A Geodesic Dome in Massachusetts Gets a Modern Makeover

Jess Cooney Interiors renovated the 1980s structure, which hews to one the 20th century's most recognized architectural concepts.

Courtesy Lisa Vollmer

Compact, angular and—above all—energy-efficient, Buckminster Fuller’s geodesic domes are some of the 20th century’s most recognizable architectural design concepts. But in Becket, Massachusetts, set among the scenic pines of the Berkshires, one of the late master’s domed creations has undergone a strikingly modern upgrade fit for the new millennium.

Situated on a secluded peninsula off a tiny lake, the 2,567-square-foot waterfront house boasts an exterior of wooden shingles and triangular facets that shield the formation from the elements and help balance weight within the tight structure. Its interior consists of a significantly-sized main level with two bedrooms, a bathroom, home office, living space, bar, and kitchen area, while above sits a lofted open-walled master bedroom and, below, a basement, crowned by soaring ceilings and framed by the original windows, which flood the structure with light and reveal waterfront views.

Renovated by Jess Cooney, a Massachusetts native whose five-person team works out of nearby Great Barrington, the home’s original wall-to-wall carpeting and dark wood–paneling have been replaced by hardwood floors, while its outdated heating and electrical system has been converted to radiant heat, warming the home directly through the walls and floors. With the dome’s new open plan, courtesy of a full gut renovation, Cooney was able to reimagine the interior spaces. “An open floor plan means you can insert or remove walls almost anywhere,” she says, explaining that such a unique structure needs no interior framing. After constructing a spiral staircase in the center to connect levels, there was still space to add a pantry, mudroom, and even a three-quarter bathroom.

Courtesy Lisa Vollmer

In the kitchen, the team installed new bamboo cabinetry finished with calming grey-blue paint, with counters now topped by slabs of white quartz, while glass pendant lights hang over a modern island outfitted with bar stools. The main dining space features a long, wooden table, created by a local furniture maker, encircled by leather chairs and a farmhouse bench. “It’s really important that in a structure like this nothing is too imposing or heavy,” says Cooney, in reference to the color palate and chosen floor plan. “It feels like a beautiful, airy space that functions well.” Cooney also explained that the final kitchen design hinged on the ability to create the pantry, the home’s dome shape presenting something akin to “a puzzle that you’re working on.” Once the team placed the pantry, which now sits behind the kitchen, the rest fell into place. “Then we had just one flat wall in the kitchen to work with.”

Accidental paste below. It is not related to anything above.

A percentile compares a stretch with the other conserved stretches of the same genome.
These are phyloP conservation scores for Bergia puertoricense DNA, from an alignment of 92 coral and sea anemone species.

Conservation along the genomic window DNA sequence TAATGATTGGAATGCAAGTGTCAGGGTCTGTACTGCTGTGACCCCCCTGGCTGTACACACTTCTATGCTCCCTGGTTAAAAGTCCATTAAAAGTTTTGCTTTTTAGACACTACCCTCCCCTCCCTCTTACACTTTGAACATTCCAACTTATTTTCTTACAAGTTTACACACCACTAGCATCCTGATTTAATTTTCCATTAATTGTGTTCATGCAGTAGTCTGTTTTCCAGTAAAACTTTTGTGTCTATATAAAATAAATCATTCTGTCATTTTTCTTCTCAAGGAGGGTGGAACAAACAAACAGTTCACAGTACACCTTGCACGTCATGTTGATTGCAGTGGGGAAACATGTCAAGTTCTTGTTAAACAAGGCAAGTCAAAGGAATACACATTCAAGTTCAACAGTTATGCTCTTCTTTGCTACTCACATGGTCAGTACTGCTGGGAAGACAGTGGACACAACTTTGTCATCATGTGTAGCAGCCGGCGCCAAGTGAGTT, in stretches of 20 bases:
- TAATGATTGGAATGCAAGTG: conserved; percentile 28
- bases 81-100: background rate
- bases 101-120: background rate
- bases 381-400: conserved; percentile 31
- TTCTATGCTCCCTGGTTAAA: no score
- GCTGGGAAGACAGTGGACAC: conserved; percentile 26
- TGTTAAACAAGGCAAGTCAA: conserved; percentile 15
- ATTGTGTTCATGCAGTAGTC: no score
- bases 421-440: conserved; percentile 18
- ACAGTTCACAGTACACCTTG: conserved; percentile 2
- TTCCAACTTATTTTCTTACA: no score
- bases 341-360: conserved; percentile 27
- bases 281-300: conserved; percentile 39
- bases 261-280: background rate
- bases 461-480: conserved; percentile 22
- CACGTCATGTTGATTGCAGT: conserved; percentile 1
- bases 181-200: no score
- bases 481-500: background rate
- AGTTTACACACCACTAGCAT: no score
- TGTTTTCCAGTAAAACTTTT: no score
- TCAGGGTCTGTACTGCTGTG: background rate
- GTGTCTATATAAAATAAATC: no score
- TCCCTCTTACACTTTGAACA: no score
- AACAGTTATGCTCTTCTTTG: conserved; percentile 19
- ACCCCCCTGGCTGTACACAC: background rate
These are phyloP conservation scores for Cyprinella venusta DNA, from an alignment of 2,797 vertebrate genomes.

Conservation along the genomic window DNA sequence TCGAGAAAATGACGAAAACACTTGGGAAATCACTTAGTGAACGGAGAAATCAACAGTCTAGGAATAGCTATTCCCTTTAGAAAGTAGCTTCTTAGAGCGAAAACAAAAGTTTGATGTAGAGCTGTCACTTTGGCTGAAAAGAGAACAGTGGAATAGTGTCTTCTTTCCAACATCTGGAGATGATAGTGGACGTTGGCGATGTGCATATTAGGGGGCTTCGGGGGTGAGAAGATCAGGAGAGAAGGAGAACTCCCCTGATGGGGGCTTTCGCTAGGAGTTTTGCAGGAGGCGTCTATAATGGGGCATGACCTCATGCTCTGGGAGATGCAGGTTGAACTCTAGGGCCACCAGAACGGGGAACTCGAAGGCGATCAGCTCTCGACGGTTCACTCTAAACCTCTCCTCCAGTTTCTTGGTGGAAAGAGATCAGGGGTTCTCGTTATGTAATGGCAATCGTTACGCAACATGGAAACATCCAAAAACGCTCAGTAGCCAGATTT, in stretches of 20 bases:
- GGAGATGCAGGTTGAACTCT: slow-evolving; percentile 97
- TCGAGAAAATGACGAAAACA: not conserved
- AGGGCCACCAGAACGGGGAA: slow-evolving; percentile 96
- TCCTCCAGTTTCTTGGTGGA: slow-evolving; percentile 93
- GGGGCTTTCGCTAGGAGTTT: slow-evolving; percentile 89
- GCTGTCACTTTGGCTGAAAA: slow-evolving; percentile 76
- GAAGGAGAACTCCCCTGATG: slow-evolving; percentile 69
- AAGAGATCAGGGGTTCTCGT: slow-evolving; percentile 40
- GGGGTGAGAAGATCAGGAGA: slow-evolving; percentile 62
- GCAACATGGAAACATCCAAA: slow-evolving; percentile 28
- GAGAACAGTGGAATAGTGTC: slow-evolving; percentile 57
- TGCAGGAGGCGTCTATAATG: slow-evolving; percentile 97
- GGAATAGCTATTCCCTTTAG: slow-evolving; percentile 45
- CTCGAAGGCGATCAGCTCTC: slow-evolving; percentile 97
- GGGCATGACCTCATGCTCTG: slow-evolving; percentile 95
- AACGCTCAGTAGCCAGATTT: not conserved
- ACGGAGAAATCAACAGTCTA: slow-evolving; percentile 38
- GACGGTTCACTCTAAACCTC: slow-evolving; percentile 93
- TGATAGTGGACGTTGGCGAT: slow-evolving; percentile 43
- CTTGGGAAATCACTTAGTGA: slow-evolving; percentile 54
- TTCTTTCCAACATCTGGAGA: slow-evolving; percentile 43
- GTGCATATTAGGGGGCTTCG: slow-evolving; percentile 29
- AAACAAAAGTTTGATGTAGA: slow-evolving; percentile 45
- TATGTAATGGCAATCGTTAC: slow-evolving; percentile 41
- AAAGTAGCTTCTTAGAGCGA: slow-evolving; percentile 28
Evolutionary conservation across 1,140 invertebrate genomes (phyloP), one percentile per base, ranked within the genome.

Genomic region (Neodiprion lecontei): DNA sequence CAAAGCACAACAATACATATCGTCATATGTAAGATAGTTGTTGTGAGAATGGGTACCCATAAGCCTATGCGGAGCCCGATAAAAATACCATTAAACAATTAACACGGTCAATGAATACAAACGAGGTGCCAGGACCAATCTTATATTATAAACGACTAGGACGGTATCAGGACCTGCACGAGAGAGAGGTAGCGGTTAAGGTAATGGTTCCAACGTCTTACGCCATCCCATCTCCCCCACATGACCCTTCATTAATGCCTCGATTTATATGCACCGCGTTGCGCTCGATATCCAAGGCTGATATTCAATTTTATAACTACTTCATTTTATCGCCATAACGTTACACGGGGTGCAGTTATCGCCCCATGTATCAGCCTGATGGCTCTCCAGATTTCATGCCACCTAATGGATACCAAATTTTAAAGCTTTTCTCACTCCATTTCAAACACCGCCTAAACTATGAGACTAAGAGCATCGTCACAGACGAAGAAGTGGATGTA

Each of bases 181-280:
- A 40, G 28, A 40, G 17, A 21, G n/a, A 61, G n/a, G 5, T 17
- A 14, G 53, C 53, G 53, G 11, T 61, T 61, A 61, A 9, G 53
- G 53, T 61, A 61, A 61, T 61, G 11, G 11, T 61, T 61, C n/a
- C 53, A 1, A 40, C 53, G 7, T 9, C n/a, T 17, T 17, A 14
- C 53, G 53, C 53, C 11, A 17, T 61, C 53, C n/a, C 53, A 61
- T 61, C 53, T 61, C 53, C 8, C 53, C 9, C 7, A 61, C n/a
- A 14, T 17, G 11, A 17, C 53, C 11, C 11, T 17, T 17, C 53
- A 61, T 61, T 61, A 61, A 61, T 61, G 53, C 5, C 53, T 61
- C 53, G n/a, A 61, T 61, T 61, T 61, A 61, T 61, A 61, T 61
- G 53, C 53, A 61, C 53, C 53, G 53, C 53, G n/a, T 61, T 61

Bathrooms, meanwhile, feature Caesar-stone quartz details and shower tiles in neutral blues and greens. “Even though we’re using color, we’re still using a very soft tone everywhere so that it doesn’t overwhelm you in such a big, open space.” In the initial planning stages, the team considered different dome layouts to see if the fireplace could be relocated (it couldn’t), ultimately deciding on a work around. “Due to the home’s construction and unique vaulted ceilings, radiant heat was crucial,” says Cooney, who mentions that the team chose to preserve the floor-to-ceiling fireplace, now clad in limestone tiles with a floating mantel of oak, to add a focal point to the space.

While the windows still retain their original triangular design, an additional aperture has been added in the lower level to maximize views of the lake. But despite the extensive renovation, the space retains the futuristic feel of Fuller’s iconic vision. “We were thinking we were going to plaster the whole dome, but we ended up just doing very high-level sheetrock detail,” says Cooney, acknowledging the work that went into turning retro-interiors into something that feels modern, light, and wholly liveable. “Ultimately, my favorite thing to do is take a building and bring it back to life.”

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Categories: Residential Architecture, Residential Interiors